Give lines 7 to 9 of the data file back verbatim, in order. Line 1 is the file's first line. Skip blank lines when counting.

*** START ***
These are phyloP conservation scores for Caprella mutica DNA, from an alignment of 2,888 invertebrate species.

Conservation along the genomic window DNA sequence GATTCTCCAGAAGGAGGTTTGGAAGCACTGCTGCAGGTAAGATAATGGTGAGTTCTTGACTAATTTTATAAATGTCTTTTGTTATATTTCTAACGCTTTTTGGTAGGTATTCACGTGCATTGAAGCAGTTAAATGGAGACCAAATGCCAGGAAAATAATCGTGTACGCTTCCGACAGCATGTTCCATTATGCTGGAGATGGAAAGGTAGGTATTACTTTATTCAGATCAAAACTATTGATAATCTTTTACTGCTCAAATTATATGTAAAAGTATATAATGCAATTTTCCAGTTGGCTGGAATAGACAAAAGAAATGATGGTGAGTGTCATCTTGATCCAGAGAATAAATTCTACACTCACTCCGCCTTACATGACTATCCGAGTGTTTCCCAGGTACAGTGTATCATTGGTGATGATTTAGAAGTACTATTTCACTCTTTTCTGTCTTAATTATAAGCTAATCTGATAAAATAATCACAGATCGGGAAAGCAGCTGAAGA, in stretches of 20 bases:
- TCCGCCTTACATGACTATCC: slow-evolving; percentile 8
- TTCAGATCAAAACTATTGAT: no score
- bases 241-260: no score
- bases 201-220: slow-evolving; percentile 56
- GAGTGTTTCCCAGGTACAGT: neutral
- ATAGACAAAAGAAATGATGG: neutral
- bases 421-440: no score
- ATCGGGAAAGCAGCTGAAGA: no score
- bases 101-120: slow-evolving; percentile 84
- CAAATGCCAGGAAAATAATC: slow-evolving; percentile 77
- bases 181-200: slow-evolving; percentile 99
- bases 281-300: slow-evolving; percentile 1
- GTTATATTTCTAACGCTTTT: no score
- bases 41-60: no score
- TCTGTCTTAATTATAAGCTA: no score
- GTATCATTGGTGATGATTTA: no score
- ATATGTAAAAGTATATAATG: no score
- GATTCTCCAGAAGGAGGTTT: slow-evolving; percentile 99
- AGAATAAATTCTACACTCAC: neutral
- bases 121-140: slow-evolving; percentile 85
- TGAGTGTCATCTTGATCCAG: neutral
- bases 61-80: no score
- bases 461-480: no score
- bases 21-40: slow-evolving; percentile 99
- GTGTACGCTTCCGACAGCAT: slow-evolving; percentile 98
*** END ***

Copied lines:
- GAGTGTTTCCCAGGTACAGT: neutral
- ATAGACAAAAGAAATGATGG: neutral
- bases 421-440: no score